Pedalling the Prairies: Swift Current to Manitoba

pedalling the Prairies

Kelly’s write up of pedalling the Prairies during our cycle tour across Canada in the summer of 2016. Click here to read Michael’s write up about cycling in the Prairies.

Pedalling the Prairies of Saskatchewan

While pedalling the Prairies we discovered friendly people, good campsites and great cafes. We also discovered that the Prairies went on and on, and on. from Swift Current we got on the Trans-Canada highway 1. It felt like a dream after spending a week cycling through the bumpy roads of the forgotten Prairie lands. The section of highway between Swift Current and Moose Jaw had a wide, smooth hard shoulder. It even felt like we were on a slight descent, though I’m sure we probably weren’t. We were smashing out the kilometres! It felt great! On top of this there were plenty of cute towns to stop at. All of them had a museum, coffee shop and free wifi. We were in cyclist heaven!

We spent an enjoyable couple of days cycling to Moose Jaw. Spending too much time at the various towns and cafes along the way.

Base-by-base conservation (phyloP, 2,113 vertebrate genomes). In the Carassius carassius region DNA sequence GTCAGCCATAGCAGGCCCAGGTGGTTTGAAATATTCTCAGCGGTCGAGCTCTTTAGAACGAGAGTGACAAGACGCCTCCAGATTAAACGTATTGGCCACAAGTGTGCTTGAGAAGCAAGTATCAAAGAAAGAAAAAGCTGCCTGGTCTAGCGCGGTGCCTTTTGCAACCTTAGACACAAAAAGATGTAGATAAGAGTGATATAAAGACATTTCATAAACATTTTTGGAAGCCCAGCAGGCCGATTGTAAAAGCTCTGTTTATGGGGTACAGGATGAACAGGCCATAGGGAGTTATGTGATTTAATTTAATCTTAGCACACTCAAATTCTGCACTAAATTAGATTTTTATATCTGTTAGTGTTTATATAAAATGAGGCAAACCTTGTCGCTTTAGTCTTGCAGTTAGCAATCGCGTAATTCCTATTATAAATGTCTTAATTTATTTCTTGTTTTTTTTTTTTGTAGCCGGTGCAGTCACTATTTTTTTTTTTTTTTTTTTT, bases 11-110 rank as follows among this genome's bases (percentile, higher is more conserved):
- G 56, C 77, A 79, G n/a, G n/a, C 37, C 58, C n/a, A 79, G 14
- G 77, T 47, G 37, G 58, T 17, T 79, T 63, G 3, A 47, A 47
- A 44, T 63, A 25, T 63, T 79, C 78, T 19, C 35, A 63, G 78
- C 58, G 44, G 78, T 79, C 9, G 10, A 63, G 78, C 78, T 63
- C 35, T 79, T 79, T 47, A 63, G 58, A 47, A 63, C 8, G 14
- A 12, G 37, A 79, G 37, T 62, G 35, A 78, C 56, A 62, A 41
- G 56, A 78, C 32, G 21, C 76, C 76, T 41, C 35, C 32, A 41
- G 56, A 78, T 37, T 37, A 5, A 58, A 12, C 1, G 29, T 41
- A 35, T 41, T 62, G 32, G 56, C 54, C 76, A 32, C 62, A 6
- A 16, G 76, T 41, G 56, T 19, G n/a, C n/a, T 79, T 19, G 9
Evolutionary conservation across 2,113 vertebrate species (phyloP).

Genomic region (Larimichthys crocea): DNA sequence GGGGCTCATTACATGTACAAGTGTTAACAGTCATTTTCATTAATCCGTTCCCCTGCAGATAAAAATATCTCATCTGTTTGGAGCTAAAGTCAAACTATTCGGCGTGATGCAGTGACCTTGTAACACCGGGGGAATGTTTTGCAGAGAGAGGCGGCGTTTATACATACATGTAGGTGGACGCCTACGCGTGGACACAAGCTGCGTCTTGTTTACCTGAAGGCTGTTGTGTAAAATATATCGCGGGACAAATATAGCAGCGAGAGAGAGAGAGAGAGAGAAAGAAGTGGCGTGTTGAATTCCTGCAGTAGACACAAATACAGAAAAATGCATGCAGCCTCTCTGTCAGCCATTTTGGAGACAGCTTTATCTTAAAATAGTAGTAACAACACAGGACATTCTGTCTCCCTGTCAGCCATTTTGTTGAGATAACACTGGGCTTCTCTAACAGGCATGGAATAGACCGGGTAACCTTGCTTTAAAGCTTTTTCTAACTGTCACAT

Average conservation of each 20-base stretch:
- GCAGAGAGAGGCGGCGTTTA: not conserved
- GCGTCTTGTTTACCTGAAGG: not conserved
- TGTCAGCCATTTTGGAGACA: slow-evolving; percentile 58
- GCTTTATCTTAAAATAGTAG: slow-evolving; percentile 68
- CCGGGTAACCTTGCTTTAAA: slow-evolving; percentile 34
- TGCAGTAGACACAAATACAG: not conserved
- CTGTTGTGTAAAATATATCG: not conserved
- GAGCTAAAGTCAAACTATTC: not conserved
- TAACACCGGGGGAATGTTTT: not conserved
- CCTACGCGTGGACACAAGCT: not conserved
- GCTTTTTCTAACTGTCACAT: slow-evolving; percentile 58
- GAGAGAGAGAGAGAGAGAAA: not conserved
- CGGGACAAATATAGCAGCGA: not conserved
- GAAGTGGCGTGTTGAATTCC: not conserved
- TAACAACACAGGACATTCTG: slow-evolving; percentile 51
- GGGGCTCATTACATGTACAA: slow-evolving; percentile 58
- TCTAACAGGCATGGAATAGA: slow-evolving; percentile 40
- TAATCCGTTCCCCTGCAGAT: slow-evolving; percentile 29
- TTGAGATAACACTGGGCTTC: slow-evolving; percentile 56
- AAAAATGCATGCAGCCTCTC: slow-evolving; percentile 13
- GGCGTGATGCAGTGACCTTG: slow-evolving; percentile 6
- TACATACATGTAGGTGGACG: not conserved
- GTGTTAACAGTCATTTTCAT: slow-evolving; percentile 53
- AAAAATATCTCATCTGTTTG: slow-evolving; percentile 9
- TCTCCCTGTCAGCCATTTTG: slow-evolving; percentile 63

One thing I noticed about Saskatchewan is the interesting town names. We visited Kyle and Herbert, and seen signs for Elbow, Eyebrow and Cereal. Moose Jaw and Antler also got a visit from us. I can’t help but be intrigued to how a town got a name like Eyebrow – at least it gives you something to ponder while on the bike.

[ctt template=”8″ link=”1xzLX” via=”yes” nofollow=”yes”] I can’t help but be intrigued to how a town got a name like Eyebrow[/ctt]

Warmshowers’ and Prairie Hospitality

Once in Moose Jaw we were greeted with the lovely Glenda, a legendary warmshowers’ host. This was followed by a few nights stay in Regina with Ron, another legendary warmshowers’ host. And then yet another warmshowers’ host in Sedley and an offer in Arcola.

People tend to give Saskatchewan and the Prairies (in general) a hard time! We were told numerous times to skip the Prairies; that they were boring and had nothing worth seeing. Well, what I have to say to those people: if you want to see boring head to Western Australia and drive 5 hours east – red sandy desert for days. You’ll be lucky if you even pass a gas station or see another person!